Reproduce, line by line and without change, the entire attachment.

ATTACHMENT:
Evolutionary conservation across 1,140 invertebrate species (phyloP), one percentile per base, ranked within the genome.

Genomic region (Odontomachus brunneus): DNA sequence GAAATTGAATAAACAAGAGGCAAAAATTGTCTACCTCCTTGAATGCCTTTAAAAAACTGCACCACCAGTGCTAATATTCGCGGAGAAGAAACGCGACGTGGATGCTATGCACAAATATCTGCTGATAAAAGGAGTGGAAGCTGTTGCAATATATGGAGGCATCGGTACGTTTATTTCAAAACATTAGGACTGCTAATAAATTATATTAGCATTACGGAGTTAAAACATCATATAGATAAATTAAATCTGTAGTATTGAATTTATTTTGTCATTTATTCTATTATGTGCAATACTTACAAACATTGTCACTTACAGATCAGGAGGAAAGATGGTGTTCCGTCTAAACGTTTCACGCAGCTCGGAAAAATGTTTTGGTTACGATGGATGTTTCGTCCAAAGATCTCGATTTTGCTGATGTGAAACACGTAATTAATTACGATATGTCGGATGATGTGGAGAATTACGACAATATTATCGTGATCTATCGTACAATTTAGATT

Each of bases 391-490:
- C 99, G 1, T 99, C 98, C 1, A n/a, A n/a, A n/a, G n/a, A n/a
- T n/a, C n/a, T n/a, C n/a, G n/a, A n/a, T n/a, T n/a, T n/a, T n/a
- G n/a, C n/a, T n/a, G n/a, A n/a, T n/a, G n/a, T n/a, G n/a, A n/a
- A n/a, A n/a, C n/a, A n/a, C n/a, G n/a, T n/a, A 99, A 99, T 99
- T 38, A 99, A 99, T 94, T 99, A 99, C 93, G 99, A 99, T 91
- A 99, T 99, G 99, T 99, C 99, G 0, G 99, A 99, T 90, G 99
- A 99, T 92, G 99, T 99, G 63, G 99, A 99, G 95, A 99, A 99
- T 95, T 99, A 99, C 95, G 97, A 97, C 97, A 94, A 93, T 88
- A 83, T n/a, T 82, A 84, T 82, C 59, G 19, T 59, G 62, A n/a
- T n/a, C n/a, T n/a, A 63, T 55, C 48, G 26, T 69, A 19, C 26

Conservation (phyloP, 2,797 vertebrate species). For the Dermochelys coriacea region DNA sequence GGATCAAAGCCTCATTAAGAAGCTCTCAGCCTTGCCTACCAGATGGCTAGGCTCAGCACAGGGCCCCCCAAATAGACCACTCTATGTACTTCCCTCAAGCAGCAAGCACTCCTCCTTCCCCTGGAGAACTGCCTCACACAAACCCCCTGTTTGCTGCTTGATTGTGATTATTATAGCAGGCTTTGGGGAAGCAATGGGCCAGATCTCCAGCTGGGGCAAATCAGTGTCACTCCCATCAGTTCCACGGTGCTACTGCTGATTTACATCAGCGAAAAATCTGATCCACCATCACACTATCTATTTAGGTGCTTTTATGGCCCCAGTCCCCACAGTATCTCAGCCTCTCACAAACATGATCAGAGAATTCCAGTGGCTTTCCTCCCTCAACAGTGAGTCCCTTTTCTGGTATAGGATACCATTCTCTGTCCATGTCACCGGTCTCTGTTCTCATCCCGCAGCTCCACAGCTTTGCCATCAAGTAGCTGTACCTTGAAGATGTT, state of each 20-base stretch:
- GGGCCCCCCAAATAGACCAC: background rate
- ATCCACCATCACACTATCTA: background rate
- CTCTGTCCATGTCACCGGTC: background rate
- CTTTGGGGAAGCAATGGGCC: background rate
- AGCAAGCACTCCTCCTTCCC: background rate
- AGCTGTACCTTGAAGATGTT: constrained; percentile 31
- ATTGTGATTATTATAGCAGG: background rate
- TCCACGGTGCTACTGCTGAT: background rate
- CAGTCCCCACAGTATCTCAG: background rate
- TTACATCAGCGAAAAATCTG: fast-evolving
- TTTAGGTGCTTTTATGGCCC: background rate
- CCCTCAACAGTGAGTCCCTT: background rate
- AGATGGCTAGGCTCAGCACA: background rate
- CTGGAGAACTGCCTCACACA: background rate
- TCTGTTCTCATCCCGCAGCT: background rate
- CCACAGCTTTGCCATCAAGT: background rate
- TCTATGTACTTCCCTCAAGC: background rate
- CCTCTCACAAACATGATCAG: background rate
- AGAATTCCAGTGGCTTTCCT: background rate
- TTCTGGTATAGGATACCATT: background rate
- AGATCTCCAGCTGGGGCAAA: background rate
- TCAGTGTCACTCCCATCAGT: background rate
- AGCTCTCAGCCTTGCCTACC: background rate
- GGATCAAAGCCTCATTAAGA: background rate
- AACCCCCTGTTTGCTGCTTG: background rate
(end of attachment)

Evolutionary conservation across 1,140 invertebrate species (phyloP), one percentile per base, ranked within the genome.

Genomic region (Odontomachus brunneus): DNA sequence GAAATTGAATAAACAAGAGGCAAAAATTGTCTACCTCCTTGAATGCCTTTAAAAAACTGCACCACCAGTGCTAATATTCGCGGAGAAGAAACGCGACGTGGATGCTATGCACAAATATCTGCTGATAAAAGGAGTGGAAGCTGTTGCAATATATGGAGGCATCGGTACGTTTATTTCAAAACATTAGGACTGCTAATAAATTATATTAGCATTACGGAGTTAAAACATCATATAGATAAATTAAATCTGTAGTATTGAATTTATTTTGTCATTTATTCTATTATGTGCAATACTTACAAACATTGTCACTTACAGATCAGGAGGAAAGATGGTGTTCCGTCTAAACGTTTCACGCAGCTCGGAAAAATGTTTTGGTTACGATGGATGTTTCGTCCAAAGATCTCGATTTTGCTGATGTGAAACACGTAATTAATTACGATATGTCGGATGATGTGGAGAATTACGACAATATTATCGTGATCTATCGTACAATTTAGATT

Each of bases 391-490:
- C 99, G 1, T 99, C 98, C 1, A n/a, A n/a, A n/a, G n/a, A n/a
- T n/a, C n/a, T n/a, C n/a, G n/a, A n/a, T n/a, T n/a, T n/a, T n/a
- G n/a, C n/a, T n/a, G n/a, A n/a, T n/a, G n/a, T n/a, G n/a, A n/a
- A n/a, A n/a, C n/a, A n/a, C n/a, G n/a, T n/a, A 99, A 99, T 99
- T 38, A 99, A 99, T 94, T 99, A 99, C 93, G 99, A 99, T 91
- A 99, T 99, G 99, T 99, C 99, G 0, G 99, A 99, T 90, G 99
- A 99, T 92, G 99, T 99, G 63, G 99, A 99, G 95, A 99, A 99
- T 95, T 99, A 99, C 95, G 97, A 97, C 97, A 94, A 93, T 88
- A 83, T n/a, T 82, A 84, T 82, C 59, G 19, T 59, G 62, A n/a
- T n/a, C n/a, T n/a, A 63, T 55, C 48, G 26, T 69, A 19, C 26

Conservation (phyloP, 2,797 vertebrate species). For the Dermochelys coriacea region DNA sequence GGATCAAAGCCTCATTAAGAAGCTCTCAGCCTTGCCTACCAGATGGCTAGGCTCAGCACAGGGCCCCCCAAATAGACCACTCTATGTACTTCCCTCAAGCAGCAAGCACTCCTCCTTCCCCTGGAGAACTGCCTCACACAAACCCCCTGTTTGCTGCTTGATTGTGATTATTATAGCAGGCTTTGGGGAAGCAATGGGCCAGATCTCCAGCTGGGGCAAATCAGTGTCACTCCCATCAGTTCCACGGTGCTACTGCTGATTTACATCAGCGAAAAATCTGATCCACCATCACACTATCTATTTAGGTGCTTTTATGGCCCCAGTCCCCACAGTATCTCAGCCTCTCACAAACATGATCAGAGAATTCCAGTGGCTTTCCTCCCTCAACAGTGAGTCCCTTTTCTGGTATAGGATACCATTCTCTGTCCATGTCACCGGTCTCTGTTCTCATCCCGCAGCTCCACAGCTTTGCCATCAAGTAGCTGTACCTTGAAGATGTT, state of each 20-base stretch:
- GGGCCCCCCAAATAGACCAC: background rate
- ATCCACCATCACACTATCTA: background rate
- CTCTGTCCATGTCACCGGTC: background rate
- CTTTGGGGAAGCAATGGGCC: background rate
- AGCAAGCACTCCTCCTTCCC: background rate
- AGCTGTACCTTGAAGATGTT: constrained; percentile 31
- ATTGTGATTATTATAGCAGG: background rate
- TCCACGGTGCTACTGCTGAT: background rate
- CAGTCCCCACAGTATCTCAG: background rate
- TTACATCAGCGAAAAATCTG: fast-evolving
- TTTAGGTGCTTTTATGGCCC: background rate
- CCCTCAACAGTGAGTCCCTT: background rate
- AGATGGCTAGGCTCAGCACA: background rate
- CTGGAGAACTGCCTCACACA: background rate
- TCTGTTCTCATCCCGCAGCT: background rate
- CCACAGCTTTGCCATCAAGT: background rate
- TCTATGTACTTCCCTCAAGC: background rate
- CCTCTCACAAACATGATCAG: background rate
- AGAATTCCAGTGGCTTTCCT: background rate
- TTCTGGTATAGGATACCATT: background rate
- AGATCTCCAGCTGGGGCAAA: background rate
- TCAGTGTCACTCCCATCAGT: background rate
- AGCTCTCAGCCTTGCCTACC: background rate
- GGATCAAAGCCTCATTAAGA: background rate
- AACCCCCTGTTTGCTGCTTG: background rate